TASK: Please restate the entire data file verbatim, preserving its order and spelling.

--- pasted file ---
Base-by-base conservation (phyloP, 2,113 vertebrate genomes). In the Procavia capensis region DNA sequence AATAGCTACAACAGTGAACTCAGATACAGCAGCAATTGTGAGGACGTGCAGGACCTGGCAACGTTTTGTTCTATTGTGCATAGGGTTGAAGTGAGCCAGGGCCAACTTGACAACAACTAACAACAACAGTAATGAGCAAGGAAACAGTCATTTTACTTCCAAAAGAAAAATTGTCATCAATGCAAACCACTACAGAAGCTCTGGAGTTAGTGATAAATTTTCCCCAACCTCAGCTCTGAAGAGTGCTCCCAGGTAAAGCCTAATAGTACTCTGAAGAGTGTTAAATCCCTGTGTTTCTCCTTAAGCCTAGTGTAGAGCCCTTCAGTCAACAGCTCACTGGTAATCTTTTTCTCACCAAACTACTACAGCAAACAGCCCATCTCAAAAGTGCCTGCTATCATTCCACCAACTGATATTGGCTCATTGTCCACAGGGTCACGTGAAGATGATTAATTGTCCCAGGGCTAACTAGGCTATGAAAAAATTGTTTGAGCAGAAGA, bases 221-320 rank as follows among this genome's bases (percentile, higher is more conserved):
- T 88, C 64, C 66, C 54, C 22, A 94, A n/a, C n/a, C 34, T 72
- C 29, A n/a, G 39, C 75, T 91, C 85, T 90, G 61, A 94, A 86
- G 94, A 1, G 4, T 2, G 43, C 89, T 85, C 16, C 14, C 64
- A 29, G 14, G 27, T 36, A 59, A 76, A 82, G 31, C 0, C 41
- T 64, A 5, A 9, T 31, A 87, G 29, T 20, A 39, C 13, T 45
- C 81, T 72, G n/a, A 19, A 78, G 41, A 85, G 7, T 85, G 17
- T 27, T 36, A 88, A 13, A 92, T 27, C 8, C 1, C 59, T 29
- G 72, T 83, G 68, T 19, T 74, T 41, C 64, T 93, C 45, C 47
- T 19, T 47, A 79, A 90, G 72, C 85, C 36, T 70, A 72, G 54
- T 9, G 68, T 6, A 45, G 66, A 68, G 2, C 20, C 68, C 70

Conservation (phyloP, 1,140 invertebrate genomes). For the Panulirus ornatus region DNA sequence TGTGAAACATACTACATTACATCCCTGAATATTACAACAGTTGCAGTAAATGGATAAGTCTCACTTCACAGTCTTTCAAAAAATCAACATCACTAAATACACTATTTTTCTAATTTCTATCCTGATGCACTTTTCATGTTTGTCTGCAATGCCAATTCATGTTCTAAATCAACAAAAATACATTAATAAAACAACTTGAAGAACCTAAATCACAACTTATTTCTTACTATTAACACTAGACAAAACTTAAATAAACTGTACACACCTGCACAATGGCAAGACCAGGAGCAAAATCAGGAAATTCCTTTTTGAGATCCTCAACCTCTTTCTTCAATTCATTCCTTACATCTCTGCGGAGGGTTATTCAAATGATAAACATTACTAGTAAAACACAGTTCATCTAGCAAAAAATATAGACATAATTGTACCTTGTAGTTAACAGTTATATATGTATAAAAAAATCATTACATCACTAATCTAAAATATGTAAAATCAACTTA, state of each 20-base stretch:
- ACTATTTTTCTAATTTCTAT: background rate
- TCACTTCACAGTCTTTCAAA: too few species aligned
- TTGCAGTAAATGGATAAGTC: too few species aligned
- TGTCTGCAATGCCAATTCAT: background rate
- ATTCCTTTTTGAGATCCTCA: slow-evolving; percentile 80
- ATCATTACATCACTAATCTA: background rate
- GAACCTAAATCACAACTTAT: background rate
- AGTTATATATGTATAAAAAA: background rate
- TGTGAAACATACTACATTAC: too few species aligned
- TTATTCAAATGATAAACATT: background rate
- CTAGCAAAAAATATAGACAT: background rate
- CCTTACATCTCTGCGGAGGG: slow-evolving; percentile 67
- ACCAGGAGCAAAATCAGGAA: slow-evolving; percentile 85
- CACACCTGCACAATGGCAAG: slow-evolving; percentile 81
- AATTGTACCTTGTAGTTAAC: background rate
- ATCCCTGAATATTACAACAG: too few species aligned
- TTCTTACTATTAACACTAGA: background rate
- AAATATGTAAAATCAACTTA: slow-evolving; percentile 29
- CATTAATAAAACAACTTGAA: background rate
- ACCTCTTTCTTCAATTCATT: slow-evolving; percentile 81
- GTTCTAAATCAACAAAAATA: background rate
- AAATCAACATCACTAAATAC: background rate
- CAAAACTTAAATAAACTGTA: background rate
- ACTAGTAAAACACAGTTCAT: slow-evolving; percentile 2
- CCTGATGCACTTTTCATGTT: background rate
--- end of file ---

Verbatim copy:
Base-by-base conservation (phyloP, 2,113 vertebrate genomes). In the Procavia capensis region DNA sequence AATAGCTACAACAGTGAACTCAGATACAGCAGCAATTGTGAGGACGTGCAGGACCTGGCAACGTTTTGTTCTATTGTGCATAGGGTTGAAGTGAGCCAGGGCCAACTTGACAACAACTAACAACAACAGTAATGAGCAAGGAAACAGTCATTTTACTTCCAAAAGAAAAATTGTCATCAATGCAAACCACTACAGAAGCTCTGGAGTTAGTGATAAATTTTCCCCAACCTCAGCTCTGAAGAGTGCTCCCAGGTAAAGCCTAATAGTACTCTGAAGAGTGTTAAATCCCTGTGTTTCTCCTTAAGCCTAGTGTAGAGCCCTTCAGTCAACAGCTCACTGGTAATCTTTTTCTCACCAAACTACTACAGCAAACAGCCCATCTCAAAAGTGCCTGCTATCATTCCACCAACTGATATTGGCTCATTGTCCACAGGGTCACGTGAAGATGATTAATTGTCCCAGGGCTAACTAGGCTATGAAAAAATTGTTTGAGCAGAAGA, bases 221-320 rank as follows among this genome's bases (percentile, higher is more conserved):
- T 88, C 64, C 66, C 54, C 22, A 94, A n/a, C n/a, C 34, T 72
- C 29, A n/a, G 39, C 75, T 91, C 85, T 90, G 61, A 94, A 86
- G 94, A 1, G 4, T 2, G 43, C 89, T 85, C 16, C 14, C 64
- A 29, G 14, G 27, T 36, A 59, A 76, A 82, G 31, C 0, C 41
- T 64, A 5, A 9, T 31, A 87, G 29, T 20, A 39, C 13, T 45
- C 81, T 72, G n/a, A 19, A 78, G 41, A 85, G 7, T 85, G 17
- T 27, T 36, A 88, A 13, A 92, T 27, C 8, C 1, C 59, T 29
- G 72, T 83, G 68, T 19, T 74, T 41, C 64, T 93, C 45, C 47
- T 19, T 47, A 79, A 90, G 72, C 85, C 36, T 70, A 72, G 54
- T 9, G 68, T 6, A 45, G 66, A 68, G 2, C 20, C 68, C 70

Conservation (phyloP, 1,140 invertebrate genomes). For the Panulirus ornatus region DNA sequence TGTGAAACATACTACATTACATCCCTGAATATTACAACAGTTGCAGTAAATGGATAAGTCTCACTTCACAGTCTTTCAAAAAATCAACATCACTAAATACACTATTTTTCTAATTTCTATCCTGATGCACTTTTCATGTTTGTCTGCAATGCCAATTCATGTTCTAAATCAACAAAAATACATTAATAAAACAACTTGAAGAACCTAAATCACAACTTATTTCTTACTATTAACACTAGACAAAACTTAAATAAACTGTACACACCTGCACAATGGCAAGACCAGGAGCAAAATCAGGAAATTCCTTTTTGAGATCCTCAACCTCTTTCTTCAATTCATTCCTTACATCTCTGCGGAGGGTTATTCAAATGATAAACATTACTAGTAAAACACAGTTCATCTAGCAAAAAATATAGACATAATTGTACCTTGTAGTTAACAGTTATATATGTATAAAAAAATCATTACATCACTAATCTAAAATATGTAAAATCAACTTA, state of each 20-base stretch:
- ACTATTTTTCTAATTTCTAT: background rate
- TCACTTCACAGTCTTTCAAA: too few species aligned
- TTGCAGTAAATGGATAAGTC: too few species aligned
- TGTCTGCAATGCCAATTCAT: background rate
- ATTCCTTTTTGAGATCCTCA: slow-evolving; percentile 80
- ATCATTACATCACTAATCTA: background rate
- GAACCTAAATCACAACTTAT: background rate
- AGTTATATATGTATAAAAAA: background rate
- TGTGAAACATACTACATTAC: too few species aligned
- TTATTCAAATGATAAACATT: background rate
- CTAGCAAAAAATATAGACAT: background rate
- CCTTACATCTCTGCGGAGGG: slow-evolving; percentile 67
- ACCAGGAGCAAAATCAGGAA: slow-evolving; percentile 85
- CACACCTGCACAATGGCAAG: slow-evolving; percentile 81
- AATTGTACCTTGTAGTTAAC: background rate
- ATCCCTGAATATTACAACAG: too few species aligned
- TTCTTACTATTAACACTAGA: background rate
- AAATATGTAAAATCAACTTA: slow-evolving; percentile 29
- CATTAATAAAACAACTTGAA: background rate
- ACCTCTTTCTTCAATTCATT: slow-evolving; percentile 81
- GTTCTAAATCAACAAAAATA: background rate
- AAATCAACATCACTAAATAC: background rate
- CAAAACTTAAATAAACTGTA: background rate
- ACTAGTAAAACACAGTTCAT: slow-evolving; percentile 2
- CCTGATGCACTTTTCATGTT: background rate